"A capital"

Translation:The capital

April 16, 2013

This discussion is locked.


I received this in the "Translate what you hear". I heard "A capitão." Like "the female captain." How close are "capital" and "capitão" when spoken for real? The computerized Portuguese voice is really, really bad, so it's tough to say.


If you're not used to Portuguese pronunciation, it can be hard to hear the difference between "al" and "ão" at the ends of words, especially when people speak quickly. We don't have these sounds in English although we have some things vaguely close to them. The robotic voice here (which I agree is quite poor) doesn't help, but...I find that once I was able to hear the distinction between the sounds, I could hear it clearly even with the crappy robot voice.

I found several tools helpful for this. One, Google Voice (which you can access on Google translate) pronounces them more clearly than DuoLingo's robotic voice.


The ã in ão is closer to the short "e" sound in English than the "a" in "al". I find the "ão" dipthong is more distant from English sounds because we generally don't have a "u/oo" sound follow the short "e", whereas the "al" is closer to common sounds in English.

I also like Forvo, it's great for listening to actual humans:



I hope you find this helpful. For me, the sounds initially sounded confusing but then they suddenly "clicked" and now I don't think I could confuse them, even with the shoddy robot voice.


I'd say they're quite different, especially given the presence of a nasal vowel in "capitão/capitã" (the second being the feminine noun you were looking for). Try writing and listening to "capital" and "capitão" back-to-back in IVONA (BP voice, "Vitória").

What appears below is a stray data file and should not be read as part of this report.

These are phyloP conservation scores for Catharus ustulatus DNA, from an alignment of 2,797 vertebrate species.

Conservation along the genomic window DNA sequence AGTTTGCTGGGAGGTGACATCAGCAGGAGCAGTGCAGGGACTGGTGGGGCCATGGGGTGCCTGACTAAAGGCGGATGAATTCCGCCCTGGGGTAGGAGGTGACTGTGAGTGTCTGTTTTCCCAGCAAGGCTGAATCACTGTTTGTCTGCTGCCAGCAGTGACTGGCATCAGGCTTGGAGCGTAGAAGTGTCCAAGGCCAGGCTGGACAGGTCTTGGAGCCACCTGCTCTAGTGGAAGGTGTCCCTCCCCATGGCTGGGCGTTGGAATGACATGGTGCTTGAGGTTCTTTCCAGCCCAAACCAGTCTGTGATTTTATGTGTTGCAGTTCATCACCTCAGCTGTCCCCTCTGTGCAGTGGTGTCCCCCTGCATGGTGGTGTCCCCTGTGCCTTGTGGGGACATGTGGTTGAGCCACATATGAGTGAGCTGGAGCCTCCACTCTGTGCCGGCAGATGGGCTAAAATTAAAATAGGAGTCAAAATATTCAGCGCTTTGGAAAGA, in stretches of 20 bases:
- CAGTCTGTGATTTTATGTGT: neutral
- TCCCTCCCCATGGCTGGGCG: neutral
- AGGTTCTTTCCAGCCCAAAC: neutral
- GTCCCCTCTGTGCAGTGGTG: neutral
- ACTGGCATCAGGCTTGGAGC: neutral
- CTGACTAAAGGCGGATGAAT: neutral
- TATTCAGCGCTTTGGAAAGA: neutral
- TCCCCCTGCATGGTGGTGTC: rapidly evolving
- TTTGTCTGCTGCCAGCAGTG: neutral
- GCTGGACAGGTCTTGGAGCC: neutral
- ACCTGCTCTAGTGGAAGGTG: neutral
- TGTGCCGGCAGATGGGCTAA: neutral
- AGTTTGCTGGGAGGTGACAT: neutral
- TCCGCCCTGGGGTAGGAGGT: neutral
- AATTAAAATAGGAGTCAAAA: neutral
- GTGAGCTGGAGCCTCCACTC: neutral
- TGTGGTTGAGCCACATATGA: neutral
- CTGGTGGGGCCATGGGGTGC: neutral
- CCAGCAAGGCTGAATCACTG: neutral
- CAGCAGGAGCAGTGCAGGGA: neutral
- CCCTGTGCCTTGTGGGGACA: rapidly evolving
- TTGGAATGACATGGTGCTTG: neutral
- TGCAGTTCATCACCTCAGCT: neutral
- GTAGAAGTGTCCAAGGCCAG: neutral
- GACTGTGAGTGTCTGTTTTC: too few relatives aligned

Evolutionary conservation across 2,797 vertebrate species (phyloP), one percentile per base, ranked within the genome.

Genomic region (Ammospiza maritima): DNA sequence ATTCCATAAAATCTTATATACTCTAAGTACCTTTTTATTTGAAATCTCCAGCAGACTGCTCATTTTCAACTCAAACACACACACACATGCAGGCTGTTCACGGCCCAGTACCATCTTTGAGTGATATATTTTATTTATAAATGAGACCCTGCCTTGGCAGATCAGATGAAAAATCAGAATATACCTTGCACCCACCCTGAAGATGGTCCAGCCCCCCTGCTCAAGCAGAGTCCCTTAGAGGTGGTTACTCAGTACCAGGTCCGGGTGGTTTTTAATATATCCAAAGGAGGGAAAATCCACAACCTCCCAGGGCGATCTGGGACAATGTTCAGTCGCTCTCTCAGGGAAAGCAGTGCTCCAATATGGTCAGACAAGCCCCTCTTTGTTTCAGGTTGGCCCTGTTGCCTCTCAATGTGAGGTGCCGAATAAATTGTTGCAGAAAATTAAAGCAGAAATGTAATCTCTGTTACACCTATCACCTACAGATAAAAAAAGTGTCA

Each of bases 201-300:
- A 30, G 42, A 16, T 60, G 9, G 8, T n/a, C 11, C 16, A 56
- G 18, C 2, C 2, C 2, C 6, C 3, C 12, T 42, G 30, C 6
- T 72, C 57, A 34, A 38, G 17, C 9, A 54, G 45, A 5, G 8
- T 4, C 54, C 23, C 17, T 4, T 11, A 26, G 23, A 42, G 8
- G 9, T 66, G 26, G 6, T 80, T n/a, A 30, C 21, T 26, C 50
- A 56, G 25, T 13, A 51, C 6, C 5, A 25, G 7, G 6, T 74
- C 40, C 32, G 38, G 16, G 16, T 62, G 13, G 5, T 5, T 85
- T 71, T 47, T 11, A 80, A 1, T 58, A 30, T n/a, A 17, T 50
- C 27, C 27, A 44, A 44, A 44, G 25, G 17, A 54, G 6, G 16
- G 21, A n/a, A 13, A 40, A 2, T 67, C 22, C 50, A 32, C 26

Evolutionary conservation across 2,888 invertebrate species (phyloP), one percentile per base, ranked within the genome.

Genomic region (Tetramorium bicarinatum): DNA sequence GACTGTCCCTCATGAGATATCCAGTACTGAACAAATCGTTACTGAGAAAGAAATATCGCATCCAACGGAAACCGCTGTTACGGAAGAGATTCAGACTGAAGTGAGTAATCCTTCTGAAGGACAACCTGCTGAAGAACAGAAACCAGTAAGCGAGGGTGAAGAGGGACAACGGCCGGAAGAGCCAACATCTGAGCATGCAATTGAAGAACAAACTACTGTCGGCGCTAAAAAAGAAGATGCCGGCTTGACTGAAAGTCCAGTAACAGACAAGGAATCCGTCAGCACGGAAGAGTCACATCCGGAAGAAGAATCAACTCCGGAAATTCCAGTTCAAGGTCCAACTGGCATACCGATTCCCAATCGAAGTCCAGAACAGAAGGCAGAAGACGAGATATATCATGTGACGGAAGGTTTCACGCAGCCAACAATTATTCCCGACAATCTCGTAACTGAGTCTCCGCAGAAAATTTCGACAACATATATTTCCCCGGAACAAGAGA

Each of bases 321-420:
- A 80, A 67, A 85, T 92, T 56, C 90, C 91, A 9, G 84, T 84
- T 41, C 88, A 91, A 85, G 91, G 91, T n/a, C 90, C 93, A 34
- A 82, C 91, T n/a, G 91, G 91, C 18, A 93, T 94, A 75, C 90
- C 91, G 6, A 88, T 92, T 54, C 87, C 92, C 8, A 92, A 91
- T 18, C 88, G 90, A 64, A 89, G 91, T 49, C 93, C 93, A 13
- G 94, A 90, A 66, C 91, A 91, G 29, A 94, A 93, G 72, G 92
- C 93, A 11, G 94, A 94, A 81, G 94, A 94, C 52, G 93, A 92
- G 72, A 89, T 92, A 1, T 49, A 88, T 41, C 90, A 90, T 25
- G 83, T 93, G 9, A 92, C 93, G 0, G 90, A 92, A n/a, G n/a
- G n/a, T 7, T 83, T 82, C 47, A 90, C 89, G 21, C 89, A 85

Agreed. The pronunciation needs improvement.


For English:

Capital = the city where the goverment is seated (at least usually)

Capitol = the building where the legislature meets

Capital also has the finance/economic aspect, as well as the BIG letters in writing... and then there is capital punishment...

For Portuguese:

A capital = governing city

O capital = finance/money, stock, fund

Capital = adjective meaning principle, main, central, basic, crucial

acesso ao capital = access to the capital [finance]

longe da capital = far from the capital [city]

uma preocupação capital = a key concern


I thought it was from English to Portuguese...


The same sentence can appear in both directions


Does this word mean capital as an ,,amount of money" or as a ,,capital city"? I'm asking about it because the lesson is about places and google translator says that it's the ,,amount of money" version :P


It depends on the article: A capital = capital city / O capital = amount of money


I could not hear it clearly either. I thought he said capitão, especially as it was "a capit....."


Given that this phrase has no context, I think the capitol (ol) spelling in English should be acceptable.

Learn Portuguese in just 5 minutes a day. For free.